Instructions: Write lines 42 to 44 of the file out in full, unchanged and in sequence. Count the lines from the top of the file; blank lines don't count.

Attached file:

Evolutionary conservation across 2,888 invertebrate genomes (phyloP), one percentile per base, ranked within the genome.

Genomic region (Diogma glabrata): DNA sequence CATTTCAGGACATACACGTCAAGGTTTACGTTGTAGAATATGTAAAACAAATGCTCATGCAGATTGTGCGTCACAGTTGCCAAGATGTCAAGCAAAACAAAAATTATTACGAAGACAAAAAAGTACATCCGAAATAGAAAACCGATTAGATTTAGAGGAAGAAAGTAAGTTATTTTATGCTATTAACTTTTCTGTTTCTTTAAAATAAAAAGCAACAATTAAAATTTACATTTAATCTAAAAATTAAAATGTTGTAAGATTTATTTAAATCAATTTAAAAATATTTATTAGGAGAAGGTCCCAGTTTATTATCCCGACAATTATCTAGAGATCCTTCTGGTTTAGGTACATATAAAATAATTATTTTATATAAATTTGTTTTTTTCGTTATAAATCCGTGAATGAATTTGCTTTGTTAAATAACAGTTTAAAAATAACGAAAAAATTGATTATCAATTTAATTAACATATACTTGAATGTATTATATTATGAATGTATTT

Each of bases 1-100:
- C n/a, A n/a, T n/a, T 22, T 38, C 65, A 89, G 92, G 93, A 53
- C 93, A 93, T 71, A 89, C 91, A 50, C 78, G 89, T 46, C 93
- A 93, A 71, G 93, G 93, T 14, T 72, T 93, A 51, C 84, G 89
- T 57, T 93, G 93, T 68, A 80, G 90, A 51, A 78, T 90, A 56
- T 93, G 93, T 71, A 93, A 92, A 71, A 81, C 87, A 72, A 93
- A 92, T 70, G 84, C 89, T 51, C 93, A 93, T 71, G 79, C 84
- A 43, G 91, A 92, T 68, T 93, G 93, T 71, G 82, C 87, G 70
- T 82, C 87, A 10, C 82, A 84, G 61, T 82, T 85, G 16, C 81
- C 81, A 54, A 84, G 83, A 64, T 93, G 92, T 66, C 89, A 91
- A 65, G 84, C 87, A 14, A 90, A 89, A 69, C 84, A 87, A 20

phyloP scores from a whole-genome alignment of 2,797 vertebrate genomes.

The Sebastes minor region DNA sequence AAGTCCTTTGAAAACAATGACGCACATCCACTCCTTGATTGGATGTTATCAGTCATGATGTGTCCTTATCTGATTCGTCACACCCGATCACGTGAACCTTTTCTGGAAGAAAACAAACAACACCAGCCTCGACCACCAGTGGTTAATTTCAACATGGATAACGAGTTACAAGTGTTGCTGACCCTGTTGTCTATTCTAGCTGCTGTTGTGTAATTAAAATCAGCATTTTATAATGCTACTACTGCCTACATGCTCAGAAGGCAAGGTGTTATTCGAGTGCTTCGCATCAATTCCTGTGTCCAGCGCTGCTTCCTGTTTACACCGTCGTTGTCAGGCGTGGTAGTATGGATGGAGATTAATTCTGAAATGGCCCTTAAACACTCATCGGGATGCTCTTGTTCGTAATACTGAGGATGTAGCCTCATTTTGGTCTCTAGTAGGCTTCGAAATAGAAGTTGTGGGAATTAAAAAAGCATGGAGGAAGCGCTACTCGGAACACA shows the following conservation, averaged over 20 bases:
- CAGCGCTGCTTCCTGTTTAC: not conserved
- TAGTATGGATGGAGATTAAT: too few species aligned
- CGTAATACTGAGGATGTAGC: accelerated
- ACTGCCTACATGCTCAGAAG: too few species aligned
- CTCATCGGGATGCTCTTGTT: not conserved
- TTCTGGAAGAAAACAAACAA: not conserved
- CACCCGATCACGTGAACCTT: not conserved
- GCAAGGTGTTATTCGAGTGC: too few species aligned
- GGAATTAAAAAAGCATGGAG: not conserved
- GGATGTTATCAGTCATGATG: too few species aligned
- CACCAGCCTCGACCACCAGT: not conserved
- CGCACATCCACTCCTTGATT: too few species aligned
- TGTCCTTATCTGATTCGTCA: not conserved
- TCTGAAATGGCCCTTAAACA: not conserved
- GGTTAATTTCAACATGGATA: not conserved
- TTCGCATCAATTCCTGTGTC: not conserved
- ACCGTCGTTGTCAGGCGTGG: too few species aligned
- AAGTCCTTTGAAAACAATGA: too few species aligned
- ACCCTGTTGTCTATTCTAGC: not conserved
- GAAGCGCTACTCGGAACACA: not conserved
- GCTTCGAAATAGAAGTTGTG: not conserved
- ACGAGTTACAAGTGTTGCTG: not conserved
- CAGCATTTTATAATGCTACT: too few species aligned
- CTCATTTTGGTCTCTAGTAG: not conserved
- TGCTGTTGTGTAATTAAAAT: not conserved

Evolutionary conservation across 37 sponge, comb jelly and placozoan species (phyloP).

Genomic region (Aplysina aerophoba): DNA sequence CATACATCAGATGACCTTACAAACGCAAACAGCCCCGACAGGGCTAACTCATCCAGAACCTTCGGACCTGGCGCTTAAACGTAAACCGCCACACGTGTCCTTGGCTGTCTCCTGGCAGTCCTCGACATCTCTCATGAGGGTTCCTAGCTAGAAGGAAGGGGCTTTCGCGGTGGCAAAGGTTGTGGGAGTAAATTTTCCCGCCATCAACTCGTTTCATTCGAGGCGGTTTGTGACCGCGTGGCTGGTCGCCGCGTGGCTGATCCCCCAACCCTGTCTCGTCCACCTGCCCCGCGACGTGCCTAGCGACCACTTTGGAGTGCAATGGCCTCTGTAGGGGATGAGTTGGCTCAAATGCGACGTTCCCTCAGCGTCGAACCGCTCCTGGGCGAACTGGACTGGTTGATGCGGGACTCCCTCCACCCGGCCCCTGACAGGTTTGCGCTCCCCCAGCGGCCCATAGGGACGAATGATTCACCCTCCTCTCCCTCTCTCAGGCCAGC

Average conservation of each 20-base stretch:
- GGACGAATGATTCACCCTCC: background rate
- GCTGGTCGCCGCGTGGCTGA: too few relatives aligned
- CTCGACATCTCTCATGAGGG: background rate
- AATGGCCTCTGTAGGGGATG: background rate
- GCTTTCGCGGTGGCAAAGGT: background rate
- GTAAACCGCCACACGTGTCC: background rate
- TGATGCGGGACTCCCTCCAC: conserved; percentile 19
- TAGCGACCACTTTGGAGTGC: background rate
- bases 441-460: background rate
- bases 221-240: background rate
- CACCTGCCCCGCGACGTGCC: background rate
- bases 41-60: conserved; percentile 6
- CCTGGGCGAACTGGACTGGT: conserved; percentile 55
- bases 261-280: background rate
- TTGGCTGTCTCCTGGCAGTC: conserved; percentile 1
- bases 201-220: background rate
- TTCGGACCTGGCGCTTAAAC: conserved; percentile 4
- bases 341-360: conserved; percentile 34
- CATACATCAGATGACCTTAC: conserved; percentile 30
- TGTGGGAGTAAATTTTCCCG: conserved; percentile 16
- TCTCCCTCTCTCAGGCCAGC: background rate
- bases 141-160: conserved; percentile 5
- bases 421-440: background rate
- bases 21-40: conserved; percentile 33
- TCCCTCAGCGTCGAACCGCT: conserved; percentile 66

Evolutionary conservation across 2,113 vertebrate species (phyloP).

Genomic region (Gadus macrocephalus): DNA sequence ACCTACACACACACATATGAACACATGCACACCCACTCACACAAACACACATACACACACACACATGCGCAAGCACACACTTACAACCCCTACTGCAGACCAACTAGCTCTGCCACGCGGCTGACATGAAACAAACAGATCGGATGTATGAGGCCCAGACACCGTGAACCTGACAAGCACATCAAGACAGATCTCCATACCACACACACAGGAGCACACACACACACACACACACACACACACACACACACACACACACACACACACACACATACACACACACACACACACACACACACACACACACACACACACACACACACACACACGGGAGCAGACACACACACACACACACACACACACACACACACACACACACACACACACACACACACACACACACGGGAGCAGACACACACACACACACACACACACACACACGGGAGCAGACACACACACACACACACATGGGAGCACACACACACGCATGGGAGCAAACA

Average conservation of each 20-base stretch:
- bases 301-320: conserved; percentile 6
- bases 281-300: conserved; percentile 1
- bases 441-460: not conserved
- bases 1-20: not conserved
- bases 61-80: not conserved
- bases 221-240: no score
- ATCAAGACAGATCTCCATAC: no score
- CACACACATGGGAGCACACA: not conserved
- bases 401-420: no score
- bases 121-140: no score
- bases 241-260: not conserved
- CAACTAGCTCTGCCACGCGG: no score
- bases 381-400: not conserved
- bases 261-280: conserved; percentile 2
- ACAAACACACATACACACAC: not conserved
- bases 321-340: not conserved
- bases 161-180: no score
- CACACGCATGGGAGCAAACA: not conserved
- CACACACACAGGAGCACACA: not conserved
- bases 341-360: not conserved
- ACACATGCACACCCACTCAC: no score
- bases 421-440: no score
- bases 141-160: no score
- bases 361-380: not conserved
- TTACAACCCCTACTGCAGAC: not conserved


Genomic region (Aplysina aerophoba): DNA sequence CATACATCAGATGACCTTACAAACGCAAACAGCCCCGACAGGGCTAACTCATCCAGAACCTTCGGACCTGGCGCTTAAACGTAAACCGCCACACGTGTCCTTGGCTGTCTCCTGGCAGTCCTCGACATCTCTCATGAGGGTTCCTAGCTAGAAGGAAGGGGCTTTCGCGGTGGCAAAGGTTGTGGGAGTAAATTTTCCCGCCATCAACTCGTTTCATTCGAGGCGGTTTGTGACCGCGTGGCTGGTCGCCGCGTGGCTGATCCCCCAACCCTGTCTCGTCCACCTGCCCCGCGACGTGCCTAGCGACCACTTTGGAGTGCAATGGCCTCTGTAGGGGATGAGTTGGCTCAAATGCGACGTTCCCTCAGCGTCGAACCGCTCCTGGGCGAACTGGACTGGTTGATGCGGGACTCCCTCCACCCGGCCCCTGACAGGTTTGCGCTCCCCCAGCGGCCCATAGGGACGAATGATTCACCCTCCTCTCCCTCTCTCAGGCCAGC

Average conservation of each 20-base stretch:
- GGACGAATGATTCACCCTCC: background rate